Currently bread seems to be a bit of a pariah within what is popular among the dieting community, however you can add in seeds, nuts, dried fruit, milk and cheese to your mix to give it some extra nutritional benefits, but a plain mix alone is a great source of carbohydrates, protein and fibre.
To bake bread, a common misconception is that it is difficult, take hours and you need lots of equipment. All I have at home is a cake tin, weighing scales and a mixing bowl, and I have pulled together some tried and tested recipes for you to try that are easy, need minimal equipment and are pretty fail safe! Here we go...
Malted and seeded bread
I used Doves Organic malted flour in this recipe, and it is so quick to make and full of flavour, I don't think I will ever make another savoury loaf.
400grams malted flour
100grams strong white bread flour
10grams dried active yeast
1 teaspoon sugar
3 tablespoons oil
2 teaspoons of salt
1. Add the flours to your mixing bowl, placing salt on one side of the bowl. Mix together the sugar, water and yeast and cover with a tea towel and leave for five minutes. If the yeast is still working well, you should see froth on top of the water. Add to the mixing bowl with the oil and bring together into a dough.
2. Work the dough on a lightly floured surface, kneading by hand for around ten minutes. Pop the dough into a lightly oiled bowl, and cover it with a damp tea towel, allowing the dough to double in size. Don't leave in a drafty or cool place or it will take longer, equally don't leave in too warm of a place or you won't get such a good flavour. It should take around an hour at room temperature.
3. Turn the dough out onto a lightly oiled surface and knead for a further five minutes by hand and shape into your desired shape. If you aren't overly confident to bake it in a free forming shape, pop it in a loaf tin or cake tin so it will develop a nice shape. Cover again and leave to double in size.
4. Pop in a preheated oven at 180 degrees celcius for 35 minutes or until a hollow sound is heard when tapping the bottom. Turn out on a wire rack to cool. Delicious!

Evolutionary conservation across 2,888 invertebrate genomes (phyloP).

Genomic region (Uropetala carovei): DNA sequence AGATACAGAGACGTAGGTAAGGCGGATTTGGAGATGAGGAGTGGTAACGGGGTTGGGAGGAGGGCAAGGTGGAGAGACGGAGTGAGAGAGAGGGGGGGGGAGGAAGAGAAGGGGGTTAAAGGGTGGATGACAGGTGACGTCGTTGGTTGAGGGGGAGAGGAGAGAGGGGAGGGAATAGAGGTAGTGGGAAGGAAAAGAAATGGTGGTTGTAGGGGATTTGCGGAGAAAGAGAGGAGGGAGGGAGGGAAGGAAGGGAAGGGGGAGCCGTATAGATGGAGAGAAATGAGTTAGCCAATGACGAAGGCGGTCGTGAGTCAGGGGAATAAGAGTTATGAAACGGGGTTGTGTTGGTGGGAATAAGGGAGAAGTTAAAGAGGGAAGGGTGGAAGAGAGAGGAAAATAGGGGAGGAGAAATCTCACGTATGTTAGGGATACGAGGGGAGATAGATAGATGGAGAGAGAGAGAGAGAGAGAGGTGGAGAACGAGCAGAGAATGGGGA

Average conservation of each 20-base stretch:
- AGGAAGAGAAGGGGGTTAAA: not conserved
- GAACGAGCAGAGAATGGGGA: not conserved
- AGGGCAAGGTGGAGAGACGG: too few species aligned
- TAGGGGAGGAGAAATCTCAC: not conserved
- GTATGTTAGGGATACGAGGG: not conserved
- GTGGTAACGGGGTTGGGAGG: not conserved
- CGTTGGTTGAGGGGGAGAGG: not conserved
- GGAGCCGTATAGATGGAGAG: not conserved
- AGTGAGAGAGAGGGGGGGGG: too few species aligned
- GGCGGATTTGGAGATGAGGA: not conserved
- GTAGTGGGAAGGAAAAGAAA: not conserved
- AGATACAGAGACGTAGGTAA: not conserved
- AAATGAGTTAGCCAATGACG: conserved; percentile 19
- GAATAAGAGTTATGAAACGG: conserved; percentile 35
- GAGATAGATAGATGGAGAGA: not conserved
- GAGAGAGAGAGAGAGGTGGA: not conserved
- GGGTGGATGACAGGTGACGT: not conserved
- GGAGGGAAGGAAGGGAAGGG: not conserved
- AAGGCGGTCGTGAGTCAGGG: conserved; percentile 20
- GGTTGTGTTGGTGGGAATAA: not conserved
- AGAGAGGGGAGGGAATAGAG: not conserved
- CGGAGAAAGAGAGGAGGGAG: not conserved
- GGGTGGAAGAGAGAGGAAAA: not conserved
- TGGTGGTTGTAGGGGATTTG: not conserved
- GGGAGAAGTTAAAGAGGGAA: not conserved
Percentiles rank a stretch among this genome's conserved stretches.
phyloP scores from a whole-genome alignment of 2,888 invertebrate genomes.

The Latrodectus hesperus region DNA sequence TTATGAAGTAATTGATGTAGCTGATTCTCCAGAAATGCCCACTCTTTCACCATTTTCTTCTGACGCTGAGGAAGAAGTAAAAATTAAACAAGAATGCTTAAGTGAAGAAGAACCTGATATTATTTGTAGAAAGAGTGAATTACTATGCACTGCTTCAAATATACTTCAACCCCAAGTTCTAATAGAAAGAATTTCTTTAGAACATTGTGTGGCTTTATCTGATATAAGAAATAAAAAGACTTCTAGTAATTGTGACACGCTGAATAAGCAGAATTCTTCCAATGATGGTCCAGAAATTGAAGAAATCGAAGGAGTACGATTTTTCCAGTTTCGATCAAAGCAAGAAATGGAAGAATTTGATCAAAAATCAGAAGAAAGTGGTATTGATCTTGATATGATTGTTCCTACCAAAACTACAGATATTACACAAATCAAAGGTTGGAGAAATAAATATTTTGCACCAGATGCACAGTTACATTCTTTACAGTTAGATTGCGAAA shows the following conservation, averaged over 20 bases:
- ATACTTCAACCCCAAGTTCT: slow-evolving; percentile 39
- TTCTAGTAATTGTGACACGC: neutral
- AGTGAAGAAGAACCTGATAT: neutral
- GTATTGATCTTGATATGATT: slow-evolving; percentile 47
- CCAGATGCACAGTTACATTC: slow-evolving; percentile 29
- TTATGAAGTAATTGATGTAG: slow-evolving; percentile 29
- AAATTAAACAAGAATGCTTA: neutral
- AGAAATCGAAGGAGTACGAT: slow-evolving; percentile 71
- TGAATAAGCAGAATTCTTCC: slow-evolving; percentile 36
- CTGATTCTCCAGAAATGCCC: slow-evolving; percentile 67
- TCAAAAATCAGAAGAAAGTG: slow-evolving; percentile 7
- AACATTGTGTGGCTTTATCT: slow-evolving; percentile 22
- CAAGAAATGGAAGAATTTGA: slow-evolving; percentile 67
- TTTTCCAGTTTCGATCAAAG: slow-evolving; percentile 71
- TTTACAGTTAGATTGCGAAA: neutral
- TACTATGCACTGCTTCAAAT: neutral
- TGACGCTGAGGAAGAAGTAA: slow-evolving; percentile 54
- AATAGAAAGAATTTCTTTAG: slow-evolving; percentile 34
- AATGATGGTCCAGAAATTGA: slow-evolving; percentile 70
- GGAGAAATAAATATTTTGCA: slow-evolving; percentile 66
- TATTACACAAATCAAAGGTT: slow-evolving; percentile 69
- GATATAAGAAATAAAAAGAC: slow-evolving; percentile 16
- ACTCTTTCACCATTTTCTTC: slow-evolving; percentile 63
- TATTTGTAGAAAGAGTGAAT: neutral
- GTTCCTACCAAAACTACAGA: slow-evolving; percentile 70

Sweet Fruit Buns
These are slightly adapted from a recipe from BBC, great if you bake them in muffin trays that are lightly oiled or in a loaf for breakfasts. Absolutely delicious, and very convenient if you are grabbing one to go!
625g/1.3lb strong white flour, plus extra for dusting
1 tsp salt
2 tsp ground mixed spice
2 tsp ground cinnamon
45g/1.5 oz unsalted butter, cut into cubes, plus extra for greasing
1 lemon, zest only
1½ tsp fast-action yeast
1 free-range egg
275ml/10fl oz tepid milk
125g/4oz mixed dried fruit - I sued sultanas and mixed peel
1. For the buns, sieve the flour, salt and ground mixed spice into a large mixing bowl, then rub in the butter using your fingertips. Make a well in the centre of the mixture, then add the sugar and lemon zest and yeast.
2. Beat the egg and add to the flour with the tepid milk. Mix together to a form a soft, pliable dough.
3. Turn out the dough onto a lightly floured work surface. Carefully work the mixed dried fruit into the dough until well combined. Knead lightly for 5 minutes, or until smooth and elastic.
4. Grease a large, warm mixing bowl with butter. Shape the dough into a ball and place it into the prepared bowl, then cover with a clean tea towel and set aside in a warm place for one hour to prove.
5. Turn out the proved dough onto a lightly floured work surface and knock back the dough. Shape it into a ball again and return it to the bowl, then cover again with the tea towel and set aside for a further 30 minutes to rise.
6. Turn out the dough onto a lightly floured work surface and divide it into 12 equal pieces. Roll each piece into a ball, then flatten slightly into a bun shape using the palms of your hands. Cover the buns again with the tea towel and set aside to rest for 5-10 minutes.
7. Grease a baking tray with butter and transfer the buns to the tray. Wrap the tray with the buns on it loosely in greaseproof paper, then place inside a large polythene bag. Tie the end of the bag tightly so that no air can get in and set aside in a warm place for a further 40 minutes to rise.
8. Preheat the oven to 240C/475F/Gas 8 and bake for 15-20 minutes.
Red Onion and Rosemary Foccacia
This recipe is fabulous for picnics and warmer weather, and you can swop the red onion and rosemary for dried apricots and stilton, or mozzarella and pancetta.
1 batch white bread dough
5 tbsp olive oil
2 large red onion, sliced
handful rosemary sprigs
1 tsp sea salt flakes
1. Make the basic dough (link to a good recipe for a basic dough here http://www.bbcgoodfood.com/recipes/7568/classic-white-loaf), adding 2 tbsp olive oil and only a pinch of salt. While the dough is rising, cook onions in 1 tbsp olive oil for 5 mins until soft, then set aside.
2. When the dough has risen, knock it back and stretch it to fit an oiled Swiss roll tin about 25 x 35cm. Leave the dough to prove for about 20 mins.
3. Heat oven to 200C/fan 180C/gas 6. Spread the onions over the dough and scatter with the rosemary. Press your fingers into the dough to make dimples, drizzle the remaining oil over and scatter over the salt, then bake for 30 mins until golden. Leave to cool, then serve cut or torn into squares.
Enjoy! Please don't hesitate to ask for any other bread recipes, tear and share loaves, or free from loaves or spelt loaves - anything you can think of!